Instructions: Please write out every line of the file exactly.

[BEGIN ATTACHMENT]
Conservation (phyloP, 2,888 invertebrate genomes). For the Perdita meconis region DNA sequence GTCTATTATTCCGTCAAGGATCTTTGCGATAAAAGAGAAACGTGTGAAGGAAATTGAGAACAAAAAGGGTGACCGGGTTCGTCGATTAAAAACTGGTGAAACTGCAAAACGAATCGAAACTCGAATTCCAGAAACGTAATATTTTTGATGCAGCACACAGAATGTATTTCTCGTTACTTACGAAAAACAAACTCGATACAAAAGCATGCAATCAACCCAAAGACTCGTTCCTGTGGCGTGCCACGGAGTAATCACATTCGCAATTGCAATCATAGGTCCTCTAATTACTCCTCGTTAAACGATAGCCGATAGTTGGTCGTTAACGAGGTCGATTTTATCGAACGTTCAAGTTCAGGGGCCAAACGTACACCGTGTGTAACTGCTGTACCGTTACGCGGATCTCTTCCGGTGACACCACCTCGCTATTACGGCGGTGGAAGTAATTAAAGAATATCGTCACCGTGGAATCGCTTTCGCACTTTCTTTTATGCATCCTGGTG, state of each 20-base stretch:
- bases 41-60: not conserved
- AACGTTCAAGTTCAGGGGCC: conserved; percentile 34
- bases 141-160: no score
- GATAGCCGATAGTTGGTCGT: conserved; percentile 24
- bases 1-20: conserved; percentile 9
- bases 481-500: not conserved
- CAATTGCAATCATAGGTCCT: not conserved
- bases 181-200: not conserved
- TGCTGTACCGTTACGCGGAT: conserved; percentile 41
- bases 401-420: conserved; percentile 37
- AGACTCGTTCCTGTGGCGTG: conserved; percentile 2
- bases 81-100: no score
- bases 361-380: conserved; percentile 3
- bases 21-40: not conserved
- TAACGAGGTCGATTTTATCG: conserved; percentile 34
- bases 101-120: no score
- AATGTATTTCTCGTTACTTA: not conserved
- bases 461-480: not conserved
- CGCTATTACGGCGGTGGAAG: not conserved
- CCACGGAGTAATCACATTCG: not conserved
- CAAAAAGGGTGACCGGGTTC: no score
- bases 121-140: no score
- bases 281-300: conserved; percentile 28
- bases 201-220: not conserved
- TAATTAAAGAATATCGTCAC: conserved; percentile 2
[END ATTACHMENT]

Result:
Conservation (phyloP, 2,888 invertebrate genomes). For the Perdita meconis region DNA sequence GTCTATTATTCCGTCAAGGATCTTTGCGATAAAAGAGAAACGTGTGAAGGAAATTGAGAACAAAAAGGGTGACCGGGTTCGTCGATTAAAAACTGGTGAAACTGCAAAACGAATCGAAACTCGAATTCCAGAAACGTAATATTTTTGATGCAGCACACAGAATGTATTTCTCGTTACTTACGAAAAACAAACTCGATACAAAAGCATGCAATCAACCCAAAGACTCGTTCCTGTGGCGTGCCACGGAGTAATCACATTCGCAATTGCAATCATAGGTCCTCTAATTACTCCTCGTTAAACGATAGCCGATAGTTGGTCGTTAACGAGGTCGATTTTATCGAACGTTCAAGTTCAGGGGCCAAACGTACACCGTGTGTAACTGCTGTACCGTTACGCGGATCTCTTCCGGTGACACCACCTCGCTATTACGGCGGTGGAAGTAATTAAAGAATATCGTCACCGTGGAATCGCTTTCGCACTTTCTTTTATGCATCCTGGTG, state of each 20-base stretch:
- bases 41-60: not conserved
- AACGTTCAAGTTCAGGGGCC: conserved; percentile 34
- bases 141-160: no score
- GATAGCCGATAGTTGGTCGT: conserved; percentile 24
- bases 1-20: conserved; percentile 9
- bases 481-500: not conserved
- CAATTGCAATCATAGGTCCT: not conserved
- bases 181-200: not conserved
- TGCTGTACCGTTACGCGGAT: conserved; percentile 41
- bases 401-420: conserved; percentile 37
- AGACTCGTTCCTGTGGCGTG: conserved; percentile 2
- bases 81-100: no score
- bases 361-380: conserved; percentile 3
- bases 21-40: not conserved
- TAACGAGGTCGATTTTATCG: conserved; percentile 34
- bases 101-120: no score
- AATGTATTTCTCGTTACTTA: not conserved
- bases 461-480: not conserved
- CGCTATTACGGCGGTGGAAG: not conserved
- CCACGGAGTAATCACATTCG: not conserved
- CAAAAAGGGTGACCGGGTTC: no score
- bases 121-140: no score
- bases 281-300: conserved; percentile 28
- bases 201-220: not conserved
- TAATTAAAGAATATCGTCAC: conserved; percentile 2